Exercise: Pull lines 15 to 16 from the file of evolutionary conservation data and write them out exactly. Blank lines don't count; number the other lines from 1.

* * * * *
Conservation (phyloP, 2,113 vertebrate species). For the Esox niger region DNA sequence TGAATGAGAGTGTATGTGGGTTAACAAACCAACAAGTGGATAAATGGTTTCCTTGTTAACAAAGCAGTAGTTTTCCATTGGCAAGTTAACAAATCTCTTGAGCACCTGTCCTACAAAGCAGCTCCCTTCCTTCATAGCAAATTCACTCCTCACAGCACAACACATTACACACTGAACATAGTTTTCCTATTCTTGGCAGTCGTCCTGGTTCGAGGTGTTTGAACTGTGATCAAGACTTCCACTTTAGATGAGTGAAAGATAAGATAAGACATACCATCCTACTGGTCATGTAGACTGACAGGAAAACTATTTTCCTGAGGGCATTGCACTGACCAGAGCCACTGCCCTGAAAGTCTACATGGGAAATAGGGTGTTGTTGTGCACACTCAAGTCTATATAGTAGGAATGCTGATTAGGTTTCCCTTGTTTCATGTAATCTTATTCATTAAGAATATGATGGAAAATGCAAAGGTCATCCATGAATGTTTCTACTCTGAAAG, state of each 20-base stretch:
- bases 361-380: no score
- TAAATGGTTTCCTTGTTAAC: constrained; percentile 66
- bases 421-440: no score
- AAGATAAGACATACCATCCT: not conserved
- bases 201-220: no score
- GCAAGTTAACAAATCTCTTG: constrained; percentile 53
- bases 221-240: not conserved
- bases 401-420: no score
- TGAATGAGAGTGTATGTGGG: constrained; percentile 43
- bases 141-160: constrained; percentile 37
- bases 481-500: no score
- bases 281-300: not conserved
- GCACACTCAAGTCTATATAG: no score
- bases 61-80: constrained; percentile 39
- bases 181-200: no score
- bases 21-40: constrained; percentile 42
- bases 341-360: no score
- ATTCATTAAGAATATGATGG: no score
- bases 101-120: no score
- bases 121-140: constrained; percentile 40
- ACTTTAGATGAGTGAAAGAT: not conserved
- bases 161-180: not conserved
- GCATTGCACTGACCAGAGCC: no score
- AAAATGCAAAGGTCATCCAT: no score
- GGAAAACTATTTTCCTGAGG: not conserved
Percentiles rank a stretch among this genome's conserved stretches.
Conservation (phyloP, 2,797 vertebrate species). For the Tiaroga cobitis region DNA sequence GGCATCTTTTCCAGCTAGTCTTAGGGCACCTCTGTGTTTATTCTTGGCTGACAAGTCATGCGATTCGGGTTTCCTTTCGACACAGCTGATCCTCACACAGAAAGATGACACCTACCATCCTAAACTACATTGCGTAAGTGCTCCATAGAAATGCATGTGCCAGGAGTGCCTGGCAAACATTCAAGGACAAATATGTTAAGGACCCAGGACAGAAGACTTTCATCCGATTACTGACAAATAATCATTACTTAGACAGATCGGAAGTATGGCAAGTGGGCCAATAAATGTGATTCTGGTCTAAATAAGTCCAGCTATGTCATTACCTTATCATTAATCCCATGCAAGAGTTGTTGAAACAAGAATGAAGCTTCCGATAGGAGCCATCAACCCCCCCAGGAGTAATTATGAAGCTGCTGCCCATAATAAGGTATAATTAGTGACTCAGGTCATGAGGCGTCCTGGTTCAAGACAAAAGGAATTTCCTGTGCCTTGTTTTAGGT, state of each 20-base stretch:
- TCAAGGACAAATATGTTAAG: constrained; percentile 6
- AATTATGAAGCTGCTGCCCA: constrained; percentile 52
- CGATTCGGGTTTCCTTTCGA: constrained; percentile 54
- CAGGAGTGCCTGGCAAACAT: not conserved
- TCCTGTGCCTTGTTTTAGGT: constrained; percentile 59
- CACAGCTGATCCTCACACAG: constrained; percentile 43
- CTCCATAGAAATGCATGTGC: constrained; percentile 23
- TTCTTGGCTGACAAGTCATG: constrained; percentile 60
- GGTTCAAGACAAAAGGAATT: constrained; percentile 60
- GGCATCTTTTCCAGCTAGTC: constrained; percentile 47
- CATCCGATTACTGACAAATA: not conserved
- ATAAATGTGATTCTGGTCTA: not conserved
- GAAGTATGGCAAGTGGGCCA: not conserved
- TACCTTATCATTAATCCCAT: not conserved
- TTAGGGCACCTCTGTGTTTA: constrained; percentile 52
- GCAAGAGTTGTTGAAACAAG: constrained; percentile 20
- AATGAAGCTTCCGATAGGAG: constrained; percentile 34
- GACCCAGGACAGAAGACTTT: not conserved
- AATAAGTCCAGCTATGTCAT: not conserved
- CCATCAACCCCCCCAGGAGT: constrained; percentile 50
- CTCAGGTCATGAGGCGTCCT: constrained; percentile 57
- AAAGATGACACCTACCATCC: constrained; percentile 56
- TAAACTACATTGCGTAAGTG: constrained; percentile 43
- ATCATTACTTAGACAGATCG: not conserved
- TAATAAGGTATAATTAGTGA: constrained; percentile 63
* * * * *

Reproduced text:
- bases 61-80: constrained; percentile 39
- bases 181-200: no score